Friday, May 26, 2006

A Damning Week with Eighteen Days to Go

Don't miss Mark Harris' reflections on 18-days-and-counting til General Convention: "A Damning Week with Eighteen Days to Go"

As we get closer to the Episcopal Church’s General Convention multiple lines are being drawn in the sand, bullies are threatening to take their marbles and go home, and Anglicans are generally acting badly. Here are some of the highlights: read it all.

5 comments:

Anonymous said...

What a laugher when Harris calls his opponents 'bullies' and says they are 'threatening to take their marbles and go home." Instead of engaging with the ideas and arguments, and the TWR, and the work, not just the moniker, of ACI, he turns juvenile, really. TWR report, like the Primates before VGR's consecration, made it clear what tore the fabric of the communion.

DF in Massachusetts said...

Gee whiz. Where does one start with Anonymous' comment?

I think it was The Very Rev. Alan Jones, Dean of Grace Cathedral in San Francisco, who said that the real dangers to the world are people and groups who promote "fear, cynicism and divisiveness."

We see a long record of some segments within ECUSA proclaiming that if XYZ happens then ECUSA will be kicked out of the Anglican Communion. Of course, these fear-based arguments have not come to pass.

We also see a long record of some segments within ECUSA cynically ignoring facts about the extensive decades-long engagement by those who seek to include all people. To claim that Mark Harris has not practiced engagement is cynical.

Last, but not least, we see segments within ECUSA modeling divisiveness by committing heretical and un-orthodox acts such as removing themselves from taking the Eucharist with people who dare to think different from them.

My own parish in Boston, founded in 1733 as a parish in the C of E's Diocese of London (which had jurisdiction at that time over this part of North America), is proof that one does not need to genuflect to the King of England or the Archbishop of Canterbury in order to maintain communion.

Anonymous said...

"Last, but not least, we see segments within ECUSA modeling divisiveness by committing heretical and un-orthodox acts such as . . . " consecrating VGR, blessing same-sex unions, denying central claims of the Christian faith (Spong), denying authority to Scripture (Bennison: we can write it, Scripure, again), signing a document saying (Griswold) that VGR's consecration should not proceed, but then going ahead with it and then (there's more) turning around and accusing others of not being committed to the catholicity of the church. Yes, df in Mass, you are right. There are models of divisiveness about. And, for the record, I don't think the reasserters are promoting fear in the way you depict. We are not saying 'Listen to us because, oh my, we will be kicked out of the communion and how terrible that will be.' We are saying we have done something, and some things, that have already broken the true sacramental unity of the church--never mind, things that have corrupted our witness--and the institutional fracture will continue unless we arrest our current pace and direction.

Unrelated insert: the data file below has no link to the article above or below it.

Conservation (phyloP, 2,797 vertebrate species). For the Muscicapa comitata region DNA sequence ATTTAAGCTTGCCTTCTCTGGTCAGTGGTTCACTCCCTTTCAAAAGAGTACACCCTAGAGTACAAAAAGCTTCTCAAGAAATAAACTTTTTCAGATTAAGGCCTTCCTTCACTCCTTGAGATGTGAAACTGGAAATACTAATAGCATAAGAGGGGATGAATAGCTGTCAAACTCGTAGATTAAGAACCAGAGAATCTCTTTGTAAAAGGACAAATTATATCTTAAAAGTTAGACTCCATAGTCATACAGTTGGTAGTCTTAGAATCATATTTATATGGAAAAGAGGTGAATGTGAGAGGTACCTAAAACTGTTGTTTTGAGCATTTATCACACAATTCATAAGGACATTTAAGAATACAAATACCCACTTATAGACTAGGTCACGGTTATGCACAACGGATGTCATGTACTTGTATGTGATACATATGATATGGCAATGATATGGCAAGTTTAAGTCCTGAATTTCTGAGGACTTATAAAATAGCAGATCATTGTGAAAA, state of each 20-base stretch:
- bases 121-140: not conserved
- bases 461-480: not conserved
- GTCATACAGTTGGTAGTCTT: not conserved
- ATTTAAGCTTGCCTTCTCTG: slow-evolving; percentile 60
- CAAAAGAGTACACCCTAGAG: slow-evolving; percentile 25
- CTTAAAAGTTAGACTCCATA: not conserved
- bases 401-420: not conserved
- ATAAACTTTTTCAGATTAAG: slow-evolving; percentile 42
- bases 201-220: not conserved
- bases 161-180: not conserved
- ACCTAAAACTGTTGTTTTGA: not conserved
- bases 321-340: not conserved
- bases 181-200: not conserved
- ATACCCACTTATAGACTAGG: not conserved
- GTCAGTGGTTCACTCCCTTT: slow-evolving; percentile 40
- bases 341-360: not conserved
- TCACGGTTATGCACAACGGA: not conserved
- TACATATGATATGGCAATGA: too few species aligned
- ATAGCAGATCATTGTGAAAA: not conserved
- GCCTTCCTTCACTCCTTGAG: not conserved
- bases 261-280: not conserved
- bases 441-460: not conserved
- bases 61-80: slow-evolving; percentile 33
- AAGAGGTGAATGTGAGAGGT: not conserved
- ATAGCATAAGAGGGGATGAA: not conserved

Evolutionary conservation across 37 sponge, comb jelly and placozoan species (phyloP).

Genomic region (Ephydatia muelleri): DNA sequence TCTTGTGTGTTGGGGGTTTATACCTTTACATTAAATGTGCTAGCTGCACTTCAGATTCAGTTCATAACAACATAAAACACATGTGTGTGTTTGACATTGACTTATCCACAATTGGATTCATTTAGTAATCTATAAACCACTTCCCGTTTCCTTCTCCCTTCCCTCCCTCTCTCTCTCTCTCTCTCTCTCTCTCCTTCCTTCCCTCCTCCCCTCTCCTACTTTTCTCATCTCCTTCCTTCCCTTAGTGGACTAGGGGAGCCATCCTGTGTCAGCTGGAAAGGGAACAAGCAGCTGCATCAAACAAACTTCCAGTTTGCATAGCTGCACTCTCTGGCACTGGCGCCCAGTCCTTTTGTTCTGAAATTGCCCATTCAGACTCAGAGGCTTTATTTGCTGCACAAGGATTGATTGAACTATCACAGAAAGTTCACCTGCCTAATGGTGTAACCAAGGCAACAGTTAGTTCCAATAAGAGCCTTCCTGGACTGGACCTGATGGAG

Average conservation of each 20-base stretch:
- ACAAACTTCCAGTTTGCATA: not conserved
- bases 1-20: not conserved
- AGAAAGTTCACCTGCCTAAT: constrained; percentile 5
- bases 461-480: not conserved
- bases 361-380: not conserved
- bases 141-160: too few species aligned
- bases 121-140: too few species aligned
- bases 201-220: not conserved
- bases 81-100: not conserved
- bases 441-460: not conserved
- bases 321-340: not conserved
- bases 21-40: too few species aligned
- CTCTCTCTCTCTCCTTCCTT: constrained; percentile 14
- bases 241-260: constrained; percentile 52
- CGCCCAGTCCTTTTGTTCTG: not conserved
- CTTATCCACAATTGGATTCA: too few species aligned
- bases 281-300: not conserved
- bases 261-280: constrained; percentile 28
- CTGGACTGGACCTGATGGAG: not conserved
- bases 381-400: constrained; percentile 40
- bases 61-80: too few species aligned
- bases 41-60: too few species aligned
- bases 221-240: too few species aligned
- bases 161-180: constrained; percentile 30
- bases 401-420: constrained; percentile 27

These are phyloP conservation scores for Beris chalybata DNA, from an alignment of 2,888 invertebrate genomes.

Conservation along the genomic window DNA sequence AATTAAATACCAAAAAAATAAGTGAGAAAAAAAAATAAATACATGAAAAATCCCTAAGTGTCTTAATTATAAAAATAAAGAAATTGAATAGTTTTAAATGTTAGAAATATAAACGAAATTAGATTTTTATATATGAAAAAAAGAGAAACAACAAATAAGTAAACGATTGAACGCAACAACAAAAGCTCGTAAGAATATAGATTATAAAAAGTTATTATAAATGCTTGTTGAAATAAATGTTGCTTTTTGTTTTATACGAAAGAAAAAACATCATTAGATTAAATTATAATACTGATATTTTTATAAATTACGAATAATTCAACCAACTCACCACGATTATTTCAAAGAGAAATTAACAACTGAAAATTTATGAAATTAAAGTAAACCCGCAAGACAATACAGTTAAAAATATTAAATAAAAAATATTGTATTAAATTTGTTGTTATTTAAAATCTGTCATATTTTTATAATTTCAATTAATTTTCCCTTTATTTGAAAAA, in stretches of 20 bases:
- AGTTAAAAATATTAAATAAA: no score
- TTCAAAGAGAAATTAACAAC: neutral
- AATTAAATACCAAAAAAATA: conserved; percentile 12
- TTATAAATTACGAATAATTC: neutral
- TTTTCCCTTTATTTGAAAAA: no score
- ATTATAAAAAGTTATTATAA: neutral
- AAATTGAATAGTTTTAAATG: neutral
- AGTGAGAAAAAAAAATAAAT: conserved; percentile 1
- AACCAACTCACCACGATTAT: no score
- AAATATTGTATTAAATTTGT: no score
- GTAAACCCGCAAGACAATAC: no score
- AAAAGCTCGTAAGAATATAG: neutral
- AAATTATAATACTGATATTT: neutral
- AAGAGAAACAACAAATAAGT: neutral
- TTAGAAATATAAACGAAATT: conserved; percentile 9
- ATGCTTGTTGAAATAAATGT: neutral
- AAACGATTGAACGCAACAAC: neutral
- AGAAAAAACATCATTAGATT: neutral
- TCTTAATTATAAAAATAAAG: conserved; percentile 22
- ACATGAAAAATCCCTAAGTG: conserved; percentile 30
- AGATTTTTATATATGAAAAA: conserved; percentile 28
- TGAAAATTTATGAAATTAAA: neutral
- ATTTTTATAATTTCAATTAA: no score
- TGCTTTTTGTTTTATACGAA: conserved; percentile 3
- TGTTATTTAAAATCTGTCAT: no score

I stand by my comment that the piece Harris wrote does not engage patiently with the ideas. He caricatures, mischaracterizes, and puts forth little of substance other than to say he doesn't like the characters he has drawn.

"We also see a long record of some segments within ECUSA cynically ignoring facts about the extensive decades-long engagement by those who seek to include all people." What facts are you talking about? What cynical ignorance do you mean?
If you are referring to the touted tag line "we've been studying and discussing this issues for 40 years", I can't think of a more deceptive half-truth about ECUSA's engagement with sexuality issues. There have been arguments, and studies, and, above all, actions that have moved ahead of any theological rationale--or any accepted and endorsed rationale, at least--for 40 some years. But there has been no common mind expressed that allows us to overturn, with integrity, scripture, reason, tradition, the BCP's ordination vows and its understanding of the place of sexual relations. It is this cavalier treatment of our identity, along with the wink-and-nod policy of so many bishops (and what integrity is in that?) that causes cyncism.

DF in Massachusetts said...

Living the Christian life as an Anglican has never required being of common mind with a group. Even a hallmark of Anglicanism, the Book of Common Prayer, has a gazillion expressions throughout the world.

For me, being Episcopalian means being part of a tradition and communion that recognizes we are all children of God, and that as children of God we are all family.

And I, for one, don't know of any healthy familes that require a litmus test or common mind in order to be a family member.

Aunt Sally may decide not to go to her family reunion because nephew Fred is gay. But Sally's absence from the reunion is her doing, not Fred's. And she's still family whether she likes it or not.

Families that stay together are the ones that don't blame Fred's presence at the reunion for Sally's absence.

Catherine + said...

A hearty AMEN to DF!